Place Value

10.14.15

Taras Shevchenko Place, New York, New York. Photo: Adriana Farmiga, October 6, 2015.


In conjunction with “Class Dismissed,” a discussion about art school, USC, and Cooper Union in the October issue of Artforum, here artist Adriana Farmiga discusses her views as a former undergraduate student and current adjunct faculty at Cooper Union.

TARAS SHEVCHENKO PLACE is a curious site in the East Village: its formalism offers no shortage of metaphors. Looming on the right is the loud, new building of the Cooper Union, a bellwether for the current and seismic shifts in academia. To the left is Saint George’s Church, a spiritual anchor to a community of Ukrainian immigrants who settled here largely to escape political and cultural oppression. In between, you will find restricted parking, the occasional pot smoker, and a Citi Bike station, all on a one-block, one-way street.

There’s little to add to what’s already been said about the importance of Cooper Union’s role in higher education, about the specious mismanagement of its finances, which led to the sabotage of its meritocratic mission, the longest students’ occupation in US history, a lawsuit, a president’s resignation, a settlement with the State’s attorney general, and ultimately, a victory towards a second chance. Because Cooper’s story speaks to the larger narrative concerning higher education in America, it makes sense to dwell on the idea of freedom.

I am indebted to Cooper Union for giving me a debt-free education. By definition, when you have debt, you’re not free. The socio-political implications of this are myriad. The tuition-free education I received from Cooper Union was a gift. Yet the larger gift was seeing first-hand how a meritocracy functions in the classroom. Having taught in other universities, I can say with confidence that Cooper Union is a radical place—a pirate ship of sorts. Peter Cooper had swagger. He imagined an institution built on the belief that higher education shouldn’t come with a price tag. Without the burden of debt, it’s easier for a student to learn not just how to make and critique a work of art, but how to become a socially-minded, responsible citizen. When you lift the burden of debt, you ultimately lift the weight of fear, because that’s what true freedom is—no fear. When one can actually feel the difference free education makes it is pure magic.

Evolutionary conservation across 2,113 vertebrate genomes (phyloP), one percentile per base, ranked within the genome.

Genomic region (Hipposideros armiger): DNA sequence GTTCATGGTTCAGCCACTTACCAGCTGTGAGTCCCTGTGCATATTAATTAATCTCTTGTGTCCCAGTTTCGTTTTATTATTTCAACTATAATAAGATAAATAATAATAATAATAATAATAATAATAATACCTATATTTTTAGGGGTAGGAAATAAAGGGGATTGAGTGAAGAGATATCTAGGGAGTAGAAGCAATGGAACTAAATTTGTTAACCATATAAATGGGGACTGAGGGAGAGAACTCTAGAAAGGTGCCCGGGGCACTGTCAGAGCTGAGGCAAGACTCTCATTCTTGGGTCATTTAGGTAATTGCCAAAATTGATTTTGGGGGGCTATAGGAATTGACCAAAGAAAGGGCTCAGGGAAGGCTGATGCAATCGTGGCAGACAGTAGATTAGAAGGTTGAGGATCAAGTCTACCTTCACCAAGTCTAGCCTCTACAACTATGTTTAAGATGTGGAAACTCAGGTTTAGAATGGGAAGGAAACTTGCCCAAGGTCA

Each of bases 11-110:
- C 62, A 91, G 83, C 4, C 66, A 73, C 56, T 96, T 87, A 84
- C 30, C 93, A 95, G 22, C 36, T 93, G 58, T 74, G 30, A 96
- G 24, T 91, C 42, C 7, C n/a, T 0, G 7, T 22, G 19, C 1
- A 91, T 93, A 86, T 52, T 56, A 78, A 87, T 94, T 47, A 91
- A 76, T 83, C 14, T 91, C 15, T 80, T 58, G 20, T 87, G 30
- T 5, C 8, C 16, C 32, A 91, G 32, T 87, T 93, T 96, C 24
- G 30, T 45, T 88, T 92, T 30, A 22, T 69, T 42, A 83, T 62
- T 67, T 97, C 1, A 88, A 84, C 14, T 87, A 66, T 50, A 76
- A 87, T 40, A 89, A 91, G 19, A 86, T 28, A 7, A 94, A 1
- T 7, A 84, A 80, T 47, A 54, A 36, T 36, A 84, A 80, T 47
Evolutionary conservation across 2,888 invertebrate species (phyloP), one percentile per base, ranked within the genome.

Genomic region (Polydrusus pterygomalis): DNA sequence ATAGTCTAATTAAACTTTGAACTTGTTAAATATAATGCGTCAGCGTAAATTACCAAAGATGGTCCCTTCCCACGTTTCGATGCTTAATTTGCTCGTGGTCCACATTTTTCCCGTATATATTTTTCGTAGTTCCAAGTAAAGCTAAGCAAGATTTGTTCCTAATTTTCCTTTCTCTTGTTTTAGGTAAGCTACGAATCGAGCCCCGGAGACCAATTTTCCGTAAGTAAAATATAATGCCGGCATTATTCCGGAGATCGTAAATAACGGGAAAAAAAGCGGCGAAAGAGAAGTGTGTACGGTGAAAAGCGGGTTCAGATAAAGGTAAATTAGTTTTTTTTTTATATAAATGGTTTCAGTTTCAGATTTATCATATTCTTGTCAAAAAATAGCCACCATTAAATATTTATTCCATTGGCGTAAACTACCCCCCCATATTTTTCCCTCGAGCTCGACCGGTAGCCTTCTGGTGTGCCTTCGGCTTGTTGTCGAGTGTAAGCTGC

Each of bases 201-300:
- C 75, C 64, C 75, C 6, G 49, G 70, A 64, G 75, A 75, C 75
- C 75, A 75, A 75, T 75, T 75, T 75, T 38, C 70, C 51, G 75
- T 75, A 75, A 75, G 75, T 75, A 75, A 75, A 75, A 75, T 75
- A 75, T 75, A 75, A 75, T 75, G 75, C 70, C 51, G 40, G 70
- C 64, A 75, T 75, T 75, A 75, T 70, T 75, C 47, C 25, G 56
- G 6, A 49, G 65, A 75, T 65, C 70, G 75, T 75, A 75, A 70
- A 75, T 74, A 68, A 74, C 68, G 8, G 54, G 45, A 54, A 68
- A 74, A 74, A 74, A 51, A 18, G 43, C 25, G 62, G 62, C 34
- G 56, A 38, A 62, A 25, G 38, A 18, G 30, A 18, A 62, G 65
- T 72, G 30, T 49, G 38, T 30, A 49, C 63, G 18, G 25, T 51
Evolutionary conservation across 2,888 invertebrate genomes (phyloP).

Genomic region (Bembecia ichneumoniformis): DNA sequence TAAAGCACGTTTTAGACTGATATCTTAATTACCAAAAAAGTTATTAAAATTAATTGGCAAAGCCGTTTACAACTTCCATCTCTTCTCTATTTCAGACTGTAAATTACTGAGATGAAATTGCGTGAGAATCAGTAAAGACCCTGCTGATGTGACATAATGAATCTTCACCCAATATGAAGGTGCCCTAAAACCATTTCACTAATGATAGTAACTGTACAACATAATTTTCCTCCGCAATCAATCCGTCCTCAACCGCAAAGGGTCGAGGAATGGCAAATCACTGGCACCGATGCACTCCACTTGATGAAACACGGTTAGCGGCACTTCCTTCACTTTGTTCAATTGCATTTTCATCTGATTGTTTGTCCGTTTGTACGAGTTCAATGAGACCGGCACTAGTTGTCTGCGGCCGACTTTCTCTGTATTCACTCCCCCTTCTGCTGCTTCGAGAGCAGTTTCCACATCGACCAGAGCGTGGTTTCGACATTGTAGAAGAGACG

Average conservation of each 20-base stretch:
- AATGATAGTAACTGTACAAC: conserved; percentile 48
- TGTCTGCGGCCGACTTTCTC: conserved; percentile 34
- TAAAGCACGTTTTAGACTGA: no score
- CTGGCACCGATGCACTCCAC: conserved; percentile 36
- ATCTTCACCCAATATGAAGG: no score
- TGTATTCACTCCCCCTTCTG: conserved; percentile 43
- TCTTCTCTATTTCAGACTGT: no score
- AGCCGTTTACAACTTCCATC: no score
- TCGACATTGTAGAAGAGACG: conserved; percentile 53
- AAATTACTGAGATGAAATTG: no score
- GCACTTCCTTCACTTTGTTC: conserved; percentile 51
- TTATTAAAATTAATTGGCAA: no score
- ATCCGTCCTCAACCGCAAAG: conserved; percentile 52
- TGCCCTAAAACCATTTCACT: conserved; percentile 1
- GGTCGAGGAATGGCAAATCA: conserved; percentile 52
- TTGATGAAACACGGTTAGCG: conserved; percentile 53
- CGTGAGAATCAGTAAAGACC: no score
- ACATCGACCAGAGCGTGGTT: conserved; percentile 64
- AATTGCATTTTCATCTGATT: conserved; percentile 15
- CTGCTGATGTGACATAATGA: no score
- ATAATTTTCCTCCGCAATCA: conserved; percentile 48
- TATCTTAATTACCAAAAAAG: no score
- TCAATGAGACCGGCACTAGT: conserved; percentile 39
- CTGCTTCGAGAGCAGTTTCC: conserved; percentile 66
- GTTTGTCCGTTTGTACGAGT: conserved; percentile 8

The movement to corporatize academia, including art education, is relentless. Most egregiously, it undermines the intellectual space an individual needs to learn the fundamentals of theoretical and abstract reasoning. Broadly, this push becomes a battle for scale, and that’s why Cooper’s story is instructive: because of its founder’s philanthropic mission, it was never meant to scale beyond its means. There’s nothing exceptional in what happened to Cooper. If anything, its exceptional mission made it more vulnerable to the predators of global branding and expansionist agendas. But if my students have taught me one thing, it’s that the undercurrent of resistance to this movement is extremely powerful. It’s younger, faster, madder, and it’s lateral; it knows how to organize, and how to disarm. No debt-embedded, corporate, educational glitz-machine can stop it.

Returning to site, a block away from the imbroglio of Taras Shevchenko Place, sits the Foundation Building of the Cooper Union: a freestanding structure, an island unto itself. A freestanding work enables us to examine its relationship to the space and world around it. It’s now my privilege to participate in the continuation of the Cooper narrative, where it returns to its full-tuition scholarship mission as it has been legally tasked to do, and as a freestanding institution, once again becomes the example of what higher education can and should be.

Adriana Farmiga is a Ukrainian-American artist, curator, and educator based in New York. She has taught at Cooper Union since 2011. She also serves as a programming advisor for the non-profit La Mama Gallery.